Louis de Broglie and matter waves
Louis de Broglie in 1929.
Modern science pictures matter as having a dual existence as waves and particles. Waves are seen on the sea and when a pebble drops into a pond, and sound and electromagnetic radiation such as light and X-rays are known to travel as waves. The wave theory of atomic particles such as electrons, protons, and neutrons has led to an improved understanding of atoms and nuclei.
During the last three and a half centuries scientists have spent a great deal of time discussing and investigating the nature of light. In the seventh century Isaac Newton believed that light rays consisted of streams of very small particles. This corpuscular theory persisted for many years though Christiaan Huygens, a contemporary of Newton, had the notion that light might be transmitted by vibrations (i.e., waves) in the ether.
However, at the beginning of the nineteenth century Thomas Young carried out his famous interference experiments. His observations could be explained only by assuming that light is transmitted as waves and not as a stream of particles. Furthermore the wave theory seemed to account for all experimental observations made at that time, and it appeared that this theory had replaced the corpuscular theory for all time.
Then, at the end of the nineteenth century, it was found that under certain conditions electrons were liberated when light fell on a surface. The wave theory could not explain this photoelectric effect. This startling new discovery left physicists with a serious dilemma. The photoelectric effect could best be explained by reverting to the corpuscular theory, although almost all other evidence pointed to light's being a form of wave motion. (See Einstein and the photoelectric effect).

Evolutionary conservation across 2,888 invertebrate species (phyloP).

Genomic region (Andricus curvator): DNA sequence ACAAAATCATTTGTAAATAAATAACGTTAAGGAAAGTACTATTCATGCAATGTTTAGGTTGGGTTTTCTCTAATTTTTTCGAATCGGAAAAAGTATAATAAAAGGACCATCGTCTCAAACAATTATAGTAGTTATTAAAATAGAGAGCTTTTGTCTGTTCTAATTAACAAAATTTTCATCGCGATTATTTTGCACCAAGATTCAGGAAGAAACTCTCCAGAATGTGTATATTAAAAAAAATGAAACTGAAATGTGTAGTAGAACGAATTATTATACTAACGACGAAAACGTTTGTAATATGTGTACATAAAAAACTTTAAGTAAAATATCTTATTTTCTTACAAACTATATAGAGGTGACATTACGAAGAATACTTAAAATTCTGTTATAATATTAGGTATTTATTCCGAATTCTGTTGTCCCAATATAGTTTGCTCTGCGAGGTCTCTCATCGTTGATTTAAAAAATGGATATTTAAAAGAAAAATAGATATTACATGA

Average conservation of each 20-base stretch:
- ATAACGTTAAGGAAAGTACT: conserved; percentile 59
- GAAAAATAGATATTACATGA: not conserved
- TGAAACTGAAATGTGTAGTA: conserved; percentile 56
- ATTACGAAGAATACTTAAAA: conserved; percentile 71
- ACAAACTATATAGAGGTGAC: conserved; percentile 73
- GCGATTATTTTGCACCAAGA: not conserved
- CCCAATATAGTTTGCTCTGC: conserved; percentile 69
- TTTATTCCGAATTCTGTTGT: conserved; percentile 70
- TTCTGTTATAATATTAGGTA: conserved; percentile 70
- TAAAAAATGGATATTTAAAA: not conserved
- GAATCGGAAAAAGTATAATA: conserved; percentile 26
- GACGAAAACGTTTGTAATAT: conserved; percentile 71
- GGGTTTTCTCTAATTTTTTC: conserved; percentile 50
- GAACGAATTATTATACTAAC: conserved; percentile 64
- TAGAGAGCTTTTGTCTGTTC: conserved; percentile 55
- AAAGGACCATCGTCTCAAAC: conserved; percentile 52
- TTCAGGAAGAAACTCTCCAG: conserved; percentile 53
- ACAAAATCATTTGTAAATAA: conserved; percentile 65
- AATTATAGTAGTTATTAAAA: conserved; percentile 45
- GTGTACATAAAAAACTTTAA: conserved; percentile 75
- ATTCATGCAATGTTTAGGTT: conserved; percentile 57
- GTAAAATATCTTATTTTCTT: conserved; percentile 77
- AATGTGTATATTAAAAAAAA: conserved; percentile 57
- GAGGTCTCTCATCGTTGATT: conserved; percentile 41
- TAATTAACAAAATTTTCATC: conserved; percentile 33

These were some of the theoretical problems which faced physicists when Louis de Broglie, a young Frenchman of noble birth, came on the scene. In a thesis published in 1922, when he was 30 years old, he suggested that light could behave either as a wave or as a stream of particles, but not both at the same time.
He argued that if light, which was normally a wave motion, could take on a corpuscular (particle) form, then small particles such as electrons could also have wavelike characteristics associated with them. However, he had to wait five years for the evidence. Then, in 1927 two Americans, Clinton J. Davisson and L. H. Germer, working at the Bell Telephone Laboratory, succeeded in diffracting (bending into shadows) a beam of electrons using a crystal as a diffraction grating (see Davisson and Germer experiment).
De Broglie's dual theory can be applied to any moving particle whatever its nature. The wavelength (λ) of the "de Broglie" wave (the wave associated with the particle) is found by dividing Planck's constant (h) by the momentum of the particle (p). Thus:
λ = h/p = h/mv
where m is the mass of the particle and v its velocity. Wavelengths calculated from this equation are often called de Broglie wavelengths.
Louis Victor de Broglie was born at Dieppe in France in 1892. His elder brother, Maurice, the sixth Duc de Broglie, was also a physicist of some note. Louis was at first interested in history and literature, but after serving in the French army during World War I he took up physics.
In recognition of his contribution to the advance of theoretical physics Louis de Broglie was awarded the 1929 Nobel Prize in Physics. From 1928 he served as professor of theoretical physics at the University of Paris where he had previously received his training.